For instance, Kejriwal might be God’s gift to India, but something about the man sets my teeth on edge.
Rahul Gandhi? How do we expect a man who’s never worked in his life to run the country? (Easy, remarked a wag: did Indira Gandhi ever have a regular job?)
Narendra Modi, the punter’s favourite at the moment, seems to have a penchant for micro-management, which seems near impossible in a nation as large and diverse as ours.

A friend of mine who makes no bones about his dislike for Modi recently asked: “The Gujarat chief minister might boast about holding weekly video conferences with his district magistrates, but can a prime minister of India do so regularly with chief ministers of the north eastern states, or even the ones south of the Vindhyas?”
If you ask me, it’s an idea worth trying.  

All three parties, the Congress, the BJP and the AAP, promise social upliftment in their manifestos. And of course they lie. It is in their interest to keep the masses illiterate, poor, divided and deprived. The educated ones don’t count, because most of them apparently don’t vote.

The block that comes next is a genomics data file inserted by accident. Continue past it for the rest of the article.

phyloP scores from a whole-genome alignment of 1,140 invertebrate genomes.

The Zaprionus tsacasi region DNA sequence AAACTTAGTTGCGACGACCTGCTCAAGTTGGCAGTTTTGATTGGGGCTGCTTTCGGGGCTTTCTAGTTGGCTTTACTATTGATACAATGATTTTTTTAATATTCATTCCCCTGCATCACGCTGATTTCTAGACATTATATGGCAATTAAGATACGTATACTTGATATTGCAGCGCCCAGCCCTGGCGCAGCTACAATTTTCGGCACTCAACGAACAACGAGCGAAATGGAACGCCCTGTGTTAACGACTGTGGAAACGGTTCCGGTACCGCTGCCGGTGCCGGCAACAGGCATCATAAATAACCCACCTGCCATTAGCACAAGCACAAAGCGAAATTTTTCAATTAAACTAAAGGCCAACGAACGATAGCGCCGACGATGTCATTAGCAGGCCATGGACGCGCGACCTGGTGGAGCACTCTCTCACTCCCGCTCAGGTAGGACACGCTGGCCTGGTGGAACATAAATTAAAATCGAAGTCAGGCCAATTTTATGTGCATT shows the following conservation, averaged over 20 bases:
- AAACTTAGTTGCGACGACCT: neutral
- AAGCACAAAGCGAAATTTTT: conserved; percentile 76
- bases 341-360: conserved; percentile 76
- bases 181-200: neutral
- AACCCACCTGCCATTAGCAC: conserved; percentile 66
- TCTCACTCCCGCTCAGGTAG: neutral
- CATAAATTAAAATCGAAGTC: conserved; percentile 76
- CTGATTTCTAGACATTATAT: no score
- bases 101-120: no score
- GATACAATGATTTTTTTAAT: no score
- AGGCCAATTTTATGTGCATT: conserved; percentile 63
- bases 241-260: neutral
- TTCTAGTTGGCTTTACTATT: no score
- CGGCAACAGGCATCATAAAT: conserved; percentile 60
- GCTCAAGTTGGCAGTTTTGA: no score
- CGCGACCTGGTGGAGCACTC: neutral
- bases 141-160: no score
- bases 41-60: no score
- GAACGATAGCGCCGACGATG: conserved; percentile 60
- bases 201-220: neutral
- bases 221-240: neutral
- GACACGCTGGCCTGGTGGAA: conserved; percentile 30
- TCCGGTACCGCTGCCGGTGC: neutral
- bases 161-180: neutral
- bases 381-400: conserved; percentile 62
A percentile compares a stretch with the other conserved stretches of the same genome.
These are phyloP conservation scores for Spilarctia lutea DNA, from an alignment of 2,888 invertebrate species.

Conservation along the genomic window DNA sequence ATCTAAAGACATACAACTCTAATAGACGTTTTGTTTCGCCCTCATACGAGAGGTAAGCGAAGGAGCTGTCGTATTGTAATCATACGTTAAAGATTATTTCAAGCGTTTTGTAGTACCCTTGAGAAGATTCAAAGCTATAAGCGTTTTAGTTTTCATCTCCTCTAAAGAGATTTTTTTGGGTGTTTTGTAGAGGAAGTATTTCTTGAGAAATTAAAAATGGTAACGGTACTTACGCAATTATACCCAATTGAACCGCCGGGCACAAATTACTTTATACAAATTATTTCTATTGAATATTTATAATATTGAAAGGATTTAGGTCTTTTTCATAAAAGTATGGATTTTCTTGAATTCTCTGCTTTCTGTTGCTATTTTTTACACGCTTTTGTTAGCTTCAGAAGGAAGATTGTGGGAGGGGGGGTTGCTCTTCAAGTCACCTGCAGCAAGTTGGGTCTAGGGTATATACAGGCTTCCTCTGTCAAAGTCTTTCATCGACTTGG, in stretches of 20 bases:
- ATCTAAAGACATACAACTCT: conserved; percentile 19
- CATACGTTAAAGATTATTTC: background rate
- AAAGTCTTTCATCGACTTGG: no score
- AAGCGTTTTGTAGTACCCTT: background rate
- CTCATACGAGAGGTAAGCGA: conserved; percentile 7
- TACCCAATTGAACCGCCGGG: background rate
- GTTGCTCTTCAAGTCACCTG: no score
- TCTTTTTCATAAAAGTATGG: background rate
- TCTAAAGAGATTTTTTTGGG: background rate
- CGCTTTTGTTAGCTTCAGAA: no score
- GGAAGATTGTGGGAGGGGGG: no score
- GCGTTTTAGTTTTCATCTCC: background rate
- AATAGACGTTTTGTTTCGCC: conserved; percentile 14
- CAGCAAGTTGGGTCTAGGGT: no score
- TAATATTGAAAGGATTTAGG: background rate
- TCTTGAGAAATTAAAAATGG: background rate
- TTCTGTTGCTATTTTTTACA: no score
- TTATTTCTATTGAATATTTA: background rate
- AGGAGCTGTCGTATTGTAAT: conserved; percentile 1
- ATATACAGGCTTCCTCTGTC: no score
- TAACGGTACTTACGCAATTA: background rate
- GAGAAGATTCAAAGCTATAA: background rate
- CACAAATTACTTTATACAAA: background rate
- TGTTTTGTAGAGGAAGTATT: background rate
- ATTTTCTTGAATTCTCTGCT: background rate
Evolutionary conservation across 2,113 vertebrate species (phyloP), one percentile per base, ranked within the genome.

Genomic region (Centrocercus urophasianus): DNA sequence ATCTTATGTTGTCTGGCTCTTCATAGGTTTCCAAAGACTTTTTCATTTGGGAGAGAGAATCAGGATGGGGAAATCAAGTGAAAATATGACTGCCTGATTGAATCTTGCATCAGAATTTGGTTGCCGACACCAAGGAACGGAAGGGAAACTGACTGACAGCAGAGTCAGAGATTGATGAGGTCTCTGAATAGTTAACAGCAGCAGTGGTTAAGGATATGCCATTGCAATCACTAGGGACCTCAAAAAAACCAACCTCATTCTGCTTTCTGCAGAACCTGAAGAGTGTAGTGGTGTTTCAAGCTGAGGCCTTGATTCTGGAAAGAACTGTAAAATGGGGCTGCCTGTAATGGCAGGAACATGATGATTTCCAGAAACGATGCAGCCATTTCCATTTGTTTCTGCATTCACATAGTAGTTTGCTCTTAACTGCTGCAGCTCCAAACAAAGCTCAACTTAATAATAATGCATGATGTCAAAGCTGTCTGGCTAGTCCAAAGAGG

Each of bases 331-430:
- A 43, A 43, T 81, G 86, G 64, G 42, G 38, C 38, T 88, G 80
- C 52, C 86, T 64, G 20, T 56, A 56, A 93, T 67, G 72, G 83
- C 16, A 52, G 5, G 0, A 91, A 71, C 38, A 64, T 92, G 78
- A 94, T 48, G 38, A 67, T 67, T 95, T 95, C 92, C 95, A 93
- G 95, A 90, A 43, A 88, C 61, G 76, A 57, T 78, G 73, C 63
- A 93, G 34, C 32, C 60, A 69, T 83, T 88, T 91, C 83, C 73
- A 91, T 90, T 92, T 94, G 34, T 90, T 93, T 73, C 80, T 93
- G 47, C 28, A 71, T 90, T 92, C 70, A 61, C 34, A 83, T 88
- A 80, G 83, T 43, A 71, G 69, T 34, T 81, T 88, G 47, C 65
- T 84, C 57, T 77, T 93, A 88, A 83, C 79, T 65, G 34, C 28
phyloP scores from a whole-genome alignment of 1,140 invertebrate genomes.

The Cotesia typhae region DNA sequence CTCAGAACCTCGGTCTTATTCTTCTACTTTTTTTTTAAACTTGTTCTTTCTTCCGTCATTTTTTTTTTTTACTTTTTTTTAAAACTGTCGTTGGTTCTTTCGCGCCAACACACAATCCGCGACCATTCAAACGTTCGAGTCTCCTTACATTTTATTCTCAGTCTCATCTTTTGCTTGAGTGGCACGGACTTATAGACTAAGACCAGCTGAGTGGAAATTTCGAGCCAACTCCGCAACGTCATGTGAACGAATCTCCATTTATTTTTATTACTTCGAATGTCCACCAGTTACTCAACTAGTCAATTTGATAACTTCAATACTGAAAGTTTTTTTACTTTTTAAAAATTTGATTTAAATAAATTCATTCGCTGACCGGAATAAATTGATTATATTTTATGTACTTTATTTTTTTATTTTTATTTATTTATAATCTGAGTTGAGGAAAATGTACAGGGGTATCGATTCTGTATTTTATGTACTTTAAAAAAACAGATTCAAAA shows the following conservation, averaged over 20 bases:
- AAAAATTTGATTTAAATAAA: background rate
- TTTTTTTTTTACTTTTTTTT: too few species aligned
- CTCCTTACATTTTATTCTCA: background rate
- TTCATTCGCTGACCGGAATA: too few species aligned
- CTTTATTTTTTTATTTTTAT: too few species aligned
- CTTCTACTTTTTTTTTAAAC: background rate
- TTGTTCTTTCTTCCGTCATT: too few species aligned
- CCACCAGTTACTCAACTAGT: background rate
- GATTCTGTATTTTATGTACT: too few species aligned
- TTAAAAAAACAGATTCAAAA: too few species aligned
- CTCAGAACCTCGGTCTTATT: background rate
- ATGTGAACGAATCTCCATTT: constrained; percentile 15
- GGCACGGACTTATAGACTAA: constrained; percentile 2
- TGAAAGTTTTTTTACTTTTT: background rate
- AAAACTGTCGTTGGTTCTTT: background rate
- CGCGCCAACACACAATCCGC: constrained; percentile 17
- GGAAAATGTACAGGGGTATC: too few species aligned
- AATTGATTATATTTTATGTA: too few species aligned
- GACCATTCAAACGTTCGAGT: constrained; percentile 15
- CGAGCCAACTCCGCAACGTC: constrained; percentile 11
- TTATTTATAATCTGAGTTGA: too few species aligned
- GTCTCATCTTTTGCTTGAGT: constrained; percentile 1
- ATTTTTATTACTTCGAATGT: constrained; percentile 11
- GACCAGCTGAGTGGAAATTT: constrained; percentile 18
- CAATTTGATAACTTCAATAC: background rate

Speaking of manifestos, the Congress one, from what little I read of it, is yawn inducing. Dole, dole, and more dole.

As for the BJP manifesto, Kiran Mazumdar Shaw, Chairman and Managing Director of Biocon, India's largest Biotechnology company, and a lady described by Forbes Magazine as ‘the wealthiest self-made woman in India’, has some interesting insights on her blog.

The AAP, of course, can’t seem to see much beyond corruption and how only the Jan Lokpal Bill can kill it.

In the end, it appears that getting an objective handle on who can provide better governance is an exercise in futility. Who one votes for must ultimately remain purely subjective.

And if that indeed is the case, I guess I’ll have my say after all.

I know who I’m voting for. What about you?  

(The author is an independent foreign and strategic affairs analyst.)